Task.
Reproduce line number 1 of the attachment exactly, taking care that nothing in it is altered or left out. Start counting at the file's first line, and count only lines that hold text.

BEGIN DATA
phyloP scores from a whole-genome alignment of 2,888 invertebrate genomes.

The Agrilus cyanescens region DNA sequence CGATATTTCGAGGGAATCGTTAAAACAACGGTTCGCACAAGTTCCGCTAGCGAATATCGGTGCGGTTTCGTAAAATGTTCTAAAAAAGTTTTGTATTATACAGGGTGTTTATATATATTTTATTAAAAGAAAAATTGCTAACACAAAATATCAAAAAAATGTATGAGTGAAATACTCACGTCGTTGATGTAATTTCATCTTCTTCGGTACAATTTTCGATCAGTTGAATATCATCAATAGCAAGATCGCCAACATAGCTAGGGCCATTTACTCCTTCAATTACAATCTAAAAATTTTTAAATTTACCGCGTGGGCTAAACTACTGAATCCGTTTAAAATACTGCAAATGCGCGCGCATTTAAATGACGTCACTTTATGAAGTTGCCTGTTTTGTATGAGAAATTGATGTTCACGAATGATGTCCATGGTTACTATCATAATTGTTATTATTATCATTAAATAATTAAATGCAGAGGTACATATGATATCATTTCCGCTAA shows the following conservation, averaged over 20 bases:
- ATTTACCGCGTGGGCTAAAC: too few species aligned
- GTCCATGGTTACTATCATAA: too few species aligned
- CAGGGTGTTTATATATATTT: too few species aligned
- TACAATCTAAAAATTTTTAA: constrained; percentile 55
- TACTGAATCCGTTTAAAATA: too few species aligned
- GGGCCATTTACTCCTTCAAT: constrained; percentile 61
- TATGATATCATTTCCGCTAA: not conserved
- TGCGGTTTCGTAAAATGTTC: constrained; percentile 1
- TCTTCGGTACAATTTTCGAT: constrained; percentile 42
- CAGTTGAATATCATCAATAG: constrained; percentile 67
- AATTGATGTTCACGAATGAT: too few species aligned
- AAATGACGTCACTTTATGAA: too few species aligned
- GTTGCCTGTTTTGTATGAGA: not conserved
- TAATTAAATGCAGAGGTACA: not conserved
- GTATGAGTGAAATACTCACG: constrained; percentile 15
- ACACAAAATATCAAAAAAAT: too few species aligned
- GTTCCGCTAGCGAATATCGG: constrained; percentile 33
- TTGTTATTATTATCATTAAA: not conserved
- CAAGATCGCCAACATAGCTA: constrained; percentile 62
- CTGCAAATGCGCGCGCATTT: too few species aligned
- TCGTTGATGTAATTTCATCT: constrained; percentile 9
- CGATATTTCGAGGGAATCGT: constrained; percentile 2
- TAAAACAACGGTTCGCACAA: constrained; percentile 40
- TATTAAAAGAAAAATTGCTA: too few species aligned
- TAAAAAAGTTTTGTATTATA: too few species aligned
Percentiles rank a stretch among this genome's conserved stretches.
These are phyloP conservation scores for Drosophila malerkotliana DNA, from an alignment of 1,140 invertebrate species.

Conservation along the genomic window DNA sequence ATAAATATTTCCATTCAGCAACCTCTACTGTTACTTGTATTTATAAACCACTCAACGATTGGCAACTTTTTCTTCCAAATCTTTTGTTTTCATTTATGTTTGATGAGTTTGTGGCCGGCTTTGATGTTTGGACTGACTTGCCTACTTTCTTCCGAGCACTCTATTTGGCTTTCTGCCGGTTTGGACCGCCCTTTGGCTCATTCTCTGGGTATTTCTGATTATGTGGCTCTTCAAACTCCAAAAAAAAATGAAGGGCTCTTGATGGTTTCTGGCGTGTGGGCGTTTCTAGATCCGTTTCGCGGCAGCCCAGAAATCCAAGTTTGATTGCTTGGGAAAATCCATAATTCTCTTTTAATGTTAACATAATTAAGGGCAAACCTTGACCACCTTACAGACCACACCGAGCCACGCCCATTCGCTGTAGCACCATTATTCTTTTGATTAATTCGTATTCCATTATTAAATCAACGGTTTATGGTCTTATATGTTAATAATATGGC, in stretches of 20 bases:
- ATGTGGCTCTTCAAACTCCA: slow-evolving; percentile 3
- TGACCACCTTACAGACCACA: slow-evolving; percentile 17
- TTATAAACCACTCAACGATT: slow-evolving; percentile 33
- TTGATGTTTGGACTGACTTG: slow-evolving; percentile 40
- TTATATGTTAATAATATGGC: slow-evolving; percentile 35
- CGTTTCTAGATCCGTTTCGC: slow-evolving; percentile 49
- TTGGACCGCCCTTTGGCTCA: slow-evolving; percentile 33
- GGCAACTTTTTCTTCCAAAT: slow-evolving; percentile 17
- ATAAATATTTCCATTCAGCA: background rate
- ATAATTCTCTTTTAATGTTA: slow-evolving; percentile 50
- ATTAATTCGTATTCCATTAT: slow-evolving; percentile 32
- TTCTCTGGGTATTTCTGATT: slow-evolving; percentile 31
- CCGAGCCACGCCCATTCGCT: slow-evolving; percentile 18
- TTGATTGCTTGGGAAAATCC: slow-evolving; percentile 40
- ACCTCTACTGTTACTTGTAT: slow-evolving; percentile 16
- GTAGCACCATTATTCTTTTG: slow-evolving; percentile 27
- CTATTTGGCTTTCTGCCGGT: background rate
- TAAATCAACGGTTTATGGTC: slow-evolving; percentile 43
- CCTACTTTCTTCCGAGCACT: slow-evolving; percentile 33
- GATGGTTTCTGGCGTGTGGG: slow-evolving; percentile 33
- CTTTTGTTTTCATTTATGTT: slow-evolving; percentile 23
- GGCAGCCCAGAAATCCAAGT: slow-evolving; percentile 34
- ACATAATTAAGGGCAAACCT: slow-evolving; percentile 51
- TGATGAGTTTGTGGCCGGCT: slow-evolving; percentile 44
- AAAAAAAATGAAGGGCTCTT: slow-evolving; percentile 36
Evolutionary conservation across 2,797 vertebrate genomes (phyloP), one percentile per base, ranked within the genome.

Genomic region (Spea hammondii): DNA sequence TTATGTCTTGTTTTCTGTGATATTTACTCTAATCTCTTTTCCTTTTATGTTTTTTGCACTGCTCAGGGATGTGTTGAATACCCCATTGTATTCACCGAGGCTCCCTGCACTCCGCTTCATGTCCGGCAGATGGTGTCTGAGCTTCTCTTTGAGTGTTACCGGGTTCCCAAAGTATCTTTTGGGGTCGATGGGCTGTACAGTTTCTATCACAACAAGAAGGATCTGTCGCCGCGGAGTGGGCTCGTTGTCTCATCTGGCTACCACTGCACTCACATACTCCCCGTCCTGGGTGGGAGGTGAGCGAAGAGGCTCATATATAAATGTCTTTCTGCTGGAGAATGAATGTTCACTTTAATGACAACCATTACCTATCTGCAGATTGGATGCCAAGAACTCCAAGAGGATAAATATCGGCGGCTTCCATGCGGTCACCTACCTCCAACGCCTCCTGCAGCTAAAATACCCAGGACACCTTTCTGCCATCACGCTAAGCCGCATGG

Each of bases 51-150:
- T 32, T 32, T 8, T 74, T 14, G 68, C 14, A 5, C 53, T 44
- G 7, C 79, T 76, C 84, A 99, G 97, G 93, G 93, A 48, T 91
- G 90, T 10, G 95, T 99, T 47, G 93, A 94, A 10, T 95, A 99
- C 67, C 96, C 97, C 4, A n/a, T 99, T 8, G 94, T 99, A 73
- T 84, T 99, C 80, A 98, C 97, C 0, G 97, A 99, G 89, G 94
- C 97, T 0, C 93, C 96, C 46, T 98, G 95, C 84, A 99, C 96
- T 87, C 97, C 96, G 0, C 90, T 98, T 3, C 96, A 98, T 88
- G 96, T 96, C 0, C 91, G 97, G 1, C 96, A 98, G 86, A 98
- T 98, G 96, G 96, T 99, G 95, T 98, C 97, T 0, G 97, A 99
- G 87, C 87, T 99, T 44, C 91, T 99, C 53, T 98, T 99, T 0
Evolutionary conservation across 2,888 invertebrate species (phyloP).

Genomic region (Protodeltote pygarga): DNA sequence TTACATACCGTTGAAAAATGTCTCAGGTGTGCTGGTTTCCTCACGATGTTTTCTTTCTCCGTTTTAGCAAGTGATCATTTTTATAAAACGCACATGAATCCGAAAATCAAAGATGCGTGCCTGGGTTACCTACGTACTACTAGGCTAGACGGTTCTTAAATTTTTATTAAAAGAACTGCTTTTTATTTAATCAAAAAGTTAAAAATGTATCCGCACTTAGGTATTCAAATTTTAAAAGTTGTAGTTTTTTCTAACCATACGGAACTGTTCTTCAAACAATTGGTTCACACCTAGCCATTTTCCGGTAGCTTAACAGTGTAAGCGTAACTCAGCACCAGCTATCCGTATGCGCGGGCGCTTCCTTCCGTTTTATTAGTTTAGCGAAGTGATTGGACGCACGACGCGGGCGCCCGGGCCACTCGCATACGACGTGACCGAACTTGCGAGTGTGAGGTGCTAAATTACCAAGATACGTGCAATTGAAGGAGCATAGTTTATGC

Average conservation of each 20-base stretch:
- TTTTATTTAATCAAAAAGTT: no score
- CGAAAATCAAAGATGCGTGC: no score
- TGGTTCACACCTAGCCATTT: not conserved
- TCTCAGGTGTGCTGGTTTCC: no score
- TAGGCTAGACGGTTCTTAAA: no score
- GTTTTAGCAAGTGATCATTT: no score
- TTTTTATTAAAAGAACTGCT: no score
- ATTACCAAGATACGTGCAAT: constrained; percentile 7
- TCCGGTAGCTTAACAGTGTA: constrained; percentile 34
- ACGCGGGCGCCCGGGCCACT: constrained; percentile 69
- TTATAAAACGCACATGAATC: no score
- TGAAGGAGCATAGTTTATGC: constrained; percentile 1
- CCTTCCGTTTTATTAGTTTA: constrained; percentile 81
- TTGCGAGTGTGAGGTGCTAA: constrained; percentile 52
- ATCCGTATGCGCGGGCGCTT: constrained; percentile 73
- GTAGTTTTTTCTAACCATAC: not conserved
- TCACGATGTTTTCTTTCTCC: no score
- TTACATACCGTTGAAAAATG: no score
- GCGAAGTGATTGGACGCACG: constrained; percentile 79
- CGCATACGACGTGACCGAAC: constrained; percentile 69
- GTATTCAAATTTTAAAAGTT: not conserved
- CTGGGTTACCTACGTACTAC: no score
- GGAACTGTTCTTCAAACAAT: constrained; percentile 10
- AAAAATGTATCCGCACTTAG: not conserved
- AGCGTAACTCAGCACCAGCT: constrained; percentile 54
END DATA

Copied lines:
phyloP scores from a whole-genome alignment of 2,888 invertebrate genomes.